Stunned, I could only listen and observe as she lifted her skirt to reveal a kind of bloomers I couldn’t quite comprehend. These ruffles seemed to magically grow from her loins. They billowed outward in such a distracting fashion, I’m sure my noble composure had vanished by then and my expression was one pure surprise.
 ‘Pay no mind, dear Golaud. I am hot from the ride. You can share in this little secret with me, can you not? Let’s not mention it to Maurice,’ she said.
Georgette unbuttoned her boots and removed her shoes revealing her tiny white feet which emitted a pleasant kind of sour odor that I admired and, at once, I found I wanted to taste. But I resisted. Georgette was well versed in the art of attraction, knew exactly how to position herself to display her most favorable side and exploit the frailties of will in her admirers.”
“Golaud, you are not deluding yourself into thinking she was seducing you? It’s inconceivable!” Maeterlinck gasped, trying to conceal his laughter.
“I’ll say only this: She was very flirtatious and affectionate. And even more so when we were alone. Nothing happened, of course. Not to say there was not the opportunity.”
Maurice huffed in mock amusement. I don’t know why he found this so amusing because the seduction was clear to me. Had he acknowledged the early signs, perhaps he could have spared himself later on. And perhaps it was that very arrogance that prevented him from admitting Georgette’s nature, even as a young woman. I had more to share with Maeterlinck.  I only hoped I wouldn’t be blamed for what I would say next.
“As we basked in the sunshine, enjoying a cool breeze Georgette continued,
‘It had taken much time before Maurice and I could be silent together. With us it’s much easier, Golaud. You are not as complicated as he, nor are you as apt to criticize. With Maeterlinck I have to be on my toes, constantly vying to impress his great mind to prove my own intellectual merit. It was after one of our first torturous meetings where he had talked my ear off about some philosophy he had read and my mind was driven to such fatigue from trying to keep up, later in the quiet of my room, I wrote a little entry on the topic of silence, thinking that he might take the hint but instead he stole the words and used them in an essay.’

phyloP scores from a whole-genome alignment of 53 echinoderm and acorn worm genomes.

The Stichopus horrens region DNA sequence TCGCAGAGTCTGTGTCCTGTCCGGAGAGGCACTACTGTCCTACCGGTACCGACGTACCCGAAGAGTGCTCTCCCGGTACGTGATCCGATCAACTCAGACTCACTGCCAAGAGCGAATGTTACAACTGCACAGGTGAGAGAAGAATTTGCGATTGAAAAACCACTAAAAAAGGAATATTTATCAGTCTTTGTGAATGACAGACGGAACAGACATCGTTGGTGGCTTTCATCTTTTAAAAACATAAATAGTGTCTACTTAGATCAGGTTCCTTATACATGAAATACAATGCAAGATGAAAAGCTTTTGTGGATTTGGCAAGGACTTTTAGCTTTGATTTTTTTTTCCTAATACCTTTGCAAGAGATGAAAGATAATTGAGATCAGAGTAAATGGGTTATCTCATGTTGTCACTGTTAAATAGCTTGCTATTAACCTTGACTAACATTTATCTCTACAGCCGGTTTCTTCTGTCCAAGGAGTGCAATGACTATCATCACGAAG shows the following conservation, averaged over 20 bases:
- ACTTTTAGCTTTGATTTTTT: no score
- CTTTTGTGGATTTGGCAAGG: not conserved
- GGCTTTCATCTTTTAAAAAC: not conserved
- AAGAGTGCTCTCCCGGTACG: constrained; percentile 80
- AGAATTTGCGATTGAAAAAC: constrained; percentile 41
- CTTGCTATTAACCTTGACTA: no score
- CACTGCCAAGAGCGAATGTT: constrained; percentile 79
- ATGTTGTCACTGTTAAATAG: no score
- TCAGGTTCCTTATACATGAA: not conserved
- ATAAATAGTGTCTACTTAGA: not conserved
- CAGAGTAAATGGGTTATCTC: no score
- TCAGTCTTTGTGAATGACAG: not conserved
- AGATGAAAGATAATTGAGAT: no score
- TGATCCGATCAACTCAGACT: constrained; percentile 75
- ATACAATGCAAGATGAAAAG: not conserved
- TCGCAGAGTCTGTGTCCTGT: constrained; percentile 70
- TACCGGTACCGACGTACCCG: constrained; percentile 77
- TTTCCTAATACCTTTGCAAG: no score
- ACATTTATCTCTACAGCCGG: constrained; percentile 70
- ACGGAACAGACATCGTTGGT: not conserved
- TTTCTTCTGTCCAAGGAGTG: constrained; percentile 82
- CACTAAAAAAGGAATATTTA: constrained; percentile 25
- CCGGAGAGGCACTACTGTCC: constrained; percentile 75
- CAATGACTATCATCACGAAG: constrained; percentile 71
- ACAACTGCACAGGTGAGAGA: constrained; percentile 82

Georgette found a large rock to stand upon to deliver her address. With a very contrived kind of self-importance she recited the letter she said she had written to you after your meeting in Malines at the St. Rombaud cathedral.
La Cathédrale Saint-Rombaut, Belgium
‘We do not yet know each other because we have not yet dared to be silent together. To be silent is to show one’s naked soul. An instinctive sense of shame has established that it is an impropriety to “let the conversation drop,” as if the clothing which words afford us were indispensable.’
At this point in her discourse, she began to peel away the layers of her frock piece by piece. I admit I am not well versed in the frocks of the women of the turn of the century. I am convinced, however, that their complexity mirrors the very psyche of the woman of the time. I have so few words available for the many vices and contraptions that hoisted and molded women’s bodies to conform to a shape that was judged to be ideal for pleasing the opposite sex. Perhaps that is why they were referred to as ‘unmentionables’ but I digress.  She then continued her speech on the virtues of silence, which you, Maurice, should recall.
But beautiful souls like healthy bodies are ignorant of shame. When we were alone in the salon I wanted to be silent, but at the same time I had the conviction that between us silence could be so complete, so sacred that it was not to be desired so soon and, so to speak, ‘unconsciously.’ Therefore, contrary to my habit, I continued talking out of respect for our souls.’
She squealed with laughter, peeling away her last layer, kicking aside her stocking. This ecdysis was punctuated with a thrust and grind of the hips I hadn’t expected from the refined woman of the stage I had observed in your presence. She seemed to have returned to her roots in Rouen, and was as base as the roux of a béchamel sauce. Here was a girl who had been raised by servants in the place of a dead Mother and an emotionally absent Father, shedding the skin of her cossetted breeding. Her mask had fallen away along with her clothing. Any refinement she had previously demonstrated had been put on for your intellectual seduction. My sharp instincts alerted me to all of this in an instant. In a moment I had discovered her nature and never for a millisecond did she show anything resembling embarrassment. She knew nothing of this.